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Communication: Do I need that?

Updated: Aug 22, 2023

Submitted by: Deborah Nicholson MSN RN CCM CHPN

Communication is one of the most essential aspects of human life. Communication is how human beings interact to convey messages, information, or express emotions. Language is the medium through which the process of communication takes place. Language in communication can be verbal, for example using words to read, write and speak or non-verbal by using signs, facial expressions, or body language. Despite the variety of the means of communication, messages are sometimes not comprehended or simply misunderstood.

Each of us has our own style or ways they are comfortable, to communicate such as sit-down conversations versus cryptic short phrases, or while driving so you don’t have to look at the other person or joking about serious matters or not discussing anything of significance at all. We can use gifts, cards, letters, hugs, angry faces, doing favors or things the person likes or doesn’t like… get it. We each control how we communicate.

In normal everyday conversations there can be miscommunications. These can be simple or complex and can positively or negatively impact a relationship. Things that can affect communication can be stress, lack of sleep, incomplete sentences, difficulty expressing self-due to language, impairment of thinking or speech, or incomplete idea formation or many other things you can insert here.

Personally, I sometimes speak as if the person already knows what I am thinking about or in the middle of the story. Sometimes I realize this, other times a family member might say “start over please”, at times a friend might say “Hold on, I speak Nicholson, this is what she meant!!” We laugh about this, and I will try to improve for next time. It’s an ongoing process that I have taken responsibility for.

Each of us has a different level of understanding in separate situations which a variety of factors could impact. For example, I could tell you many things and help you interpret or navigate many healthcare related situations but would have no idea how to navigate the world of construction, plumbing, or financial planning and many other things that require a certain level of expertise. With that said, a person’s understanding of what is being said can be affected by medications, time of day, willingness, or ability to receive information and many more.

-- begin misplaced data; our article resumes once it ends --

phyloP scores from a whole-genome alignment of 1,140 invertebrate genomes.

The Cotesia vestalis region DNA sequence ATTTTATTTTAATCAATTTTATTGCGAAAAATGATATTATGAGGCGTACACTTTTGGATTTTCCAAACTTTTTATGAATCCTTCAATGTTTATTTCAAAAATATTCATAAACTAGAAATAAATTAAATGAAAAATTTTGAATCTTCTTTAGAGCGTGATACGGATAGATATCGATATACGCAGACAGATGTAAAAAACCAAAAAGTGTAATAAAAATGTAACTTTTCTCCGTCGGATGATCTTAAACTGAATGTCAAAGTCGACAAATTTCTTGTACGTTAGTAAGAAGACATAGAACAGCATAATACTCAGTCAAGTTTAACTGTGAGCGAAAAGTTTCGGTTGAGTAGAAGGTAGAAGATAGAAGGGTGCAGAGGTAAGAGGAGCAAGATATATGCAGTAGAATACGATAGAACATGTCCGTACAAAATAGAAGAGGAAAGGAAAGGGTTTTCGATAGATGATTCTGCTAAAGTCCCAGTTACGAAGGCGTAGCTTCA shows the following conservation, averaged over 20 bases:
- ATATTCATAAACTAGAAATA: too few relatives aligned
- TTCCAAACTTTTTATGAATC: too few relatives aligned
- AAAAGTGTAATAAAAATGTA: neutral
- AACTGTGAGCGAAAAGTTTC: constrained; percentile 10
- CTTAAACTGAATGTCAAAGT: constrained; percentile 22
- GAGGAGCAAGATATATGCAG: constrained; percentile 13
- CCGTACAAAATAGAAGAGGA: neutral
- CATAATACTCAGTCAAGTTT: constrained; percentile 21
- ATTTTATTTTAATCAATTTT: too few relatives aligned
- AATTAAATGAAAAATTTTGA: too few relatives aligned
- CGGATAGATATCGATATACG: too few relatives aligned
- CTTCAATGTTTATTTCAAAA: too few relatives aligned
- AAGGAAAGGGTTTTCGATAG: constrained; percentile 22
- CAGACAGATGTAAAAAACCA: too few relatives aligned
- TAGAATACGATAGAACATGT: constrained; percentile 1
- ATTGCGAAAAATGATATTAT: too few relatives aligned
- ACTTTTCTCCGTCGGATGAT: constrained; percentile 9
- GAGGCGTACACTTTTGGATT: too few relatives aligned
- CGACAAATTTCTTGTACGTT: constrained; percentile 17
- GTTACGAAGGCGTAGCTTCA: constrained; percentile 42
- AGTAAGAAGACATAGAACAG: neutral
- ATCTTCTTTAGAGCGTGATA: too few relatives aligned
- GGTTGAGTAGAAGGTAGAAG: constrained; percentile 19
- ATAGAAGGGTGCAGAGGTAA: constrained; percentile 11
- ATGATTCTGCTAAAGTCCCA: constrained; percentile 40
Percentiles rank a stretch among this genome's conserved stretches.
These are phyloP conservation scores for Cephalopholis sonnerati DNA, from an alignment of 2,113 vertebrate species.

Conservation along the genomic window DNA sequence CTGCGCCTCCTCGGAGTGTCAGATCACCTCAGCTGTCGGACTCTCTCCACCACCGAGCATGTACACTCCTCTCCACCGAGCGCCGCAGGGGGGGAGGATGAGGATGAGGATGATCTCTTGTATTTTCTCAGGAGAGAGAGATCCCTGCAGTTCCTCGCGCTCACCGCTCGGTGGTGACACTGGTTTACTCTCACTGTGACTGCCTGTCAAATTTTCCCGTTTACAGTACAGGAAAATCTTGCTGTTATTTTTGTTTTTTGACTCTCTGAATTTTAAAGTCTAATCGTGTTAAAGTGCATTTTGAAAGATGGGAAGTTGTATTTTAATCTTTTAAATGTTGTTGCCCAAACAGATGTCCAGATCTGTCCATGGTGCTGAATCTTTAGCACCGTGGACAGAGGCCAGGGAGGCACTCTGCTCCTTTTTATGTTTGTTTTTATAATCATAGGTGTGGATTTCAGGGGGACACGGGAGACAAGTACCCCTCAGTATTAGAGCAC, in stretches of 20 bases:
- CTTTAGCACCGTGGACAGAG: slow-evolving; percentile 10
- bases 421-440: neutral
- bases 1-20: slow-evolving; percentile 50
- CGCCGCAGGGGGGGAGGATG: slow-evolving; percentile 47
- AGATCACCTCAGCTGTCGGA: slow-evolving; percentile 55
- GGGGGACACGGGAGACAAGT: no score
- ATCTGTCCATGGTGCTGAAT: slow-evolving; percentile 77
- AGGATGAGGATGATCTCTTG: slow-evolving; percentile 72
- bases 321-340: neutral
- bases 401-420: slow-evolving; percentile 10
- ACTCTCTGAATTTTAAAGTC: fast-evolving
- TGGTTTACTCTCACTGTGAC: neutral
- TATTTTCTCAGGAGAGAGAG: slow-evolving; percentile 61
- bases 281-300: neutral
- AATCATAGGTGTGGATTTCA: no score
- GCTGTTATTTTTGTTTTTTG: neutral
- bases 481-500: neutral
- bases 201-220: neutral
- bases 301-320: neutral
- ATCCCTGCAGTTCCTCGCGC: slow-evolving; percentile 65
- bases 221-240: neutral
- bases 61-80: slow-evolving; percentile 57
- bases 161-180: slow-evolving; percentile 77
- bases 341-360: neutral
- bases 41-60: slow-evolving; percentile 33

Imagine that I must make a major decision and a plan about where and how to install new plumbing in an old house. I will need the construction and plumbing experts to break it down to me in very simple terms and educate me about building codes, prices etc. The basics of the whys and why nots. I ask for this and hopefully get my questions answered. I may seek out another plumber for a second opinion. I will plan for the process; they told me not to wait too long. The expert shared information with me and gave me the tools I needed to make an informed decision to develop a plan.

Let’s escalate this into a plumbing emergency that requires fast decisions due to leaking or bursting pipes and oh boy this is news to me to replace all of this! Last year, I was informed, it was old and on its last legs but WOW! Now it’s going to cost more. I did not take full responsibility for the plan. I still need a simple breakdown but am under more stress. Maybe the plumber is also stressed and has not been sleeping well due to a personal matter, and I am not the only customer the company has! They may not have time or think to break it down simply, they may revert to technical “plumber speak.” Or they could tell me I need or require something and not make it clear that I still have either or type decisions to make. The plumber may be slightly frustrated because I was warned about the work that needed to be done. They may assume I remember the conversation with the technical aspects. A different plumber from the company has no idea what was discussed, or I have called a new plumber who doesn’t know the history either. Along with the emergency stress, I am left confused and may make decisions that are not beneficial to me. Do I need the expensive pipe? Am I required to do it all at once? Can we try something else to see if it works? Should I do that? The type of language used as well as its delivery can affect the decisions made either positively or negatively.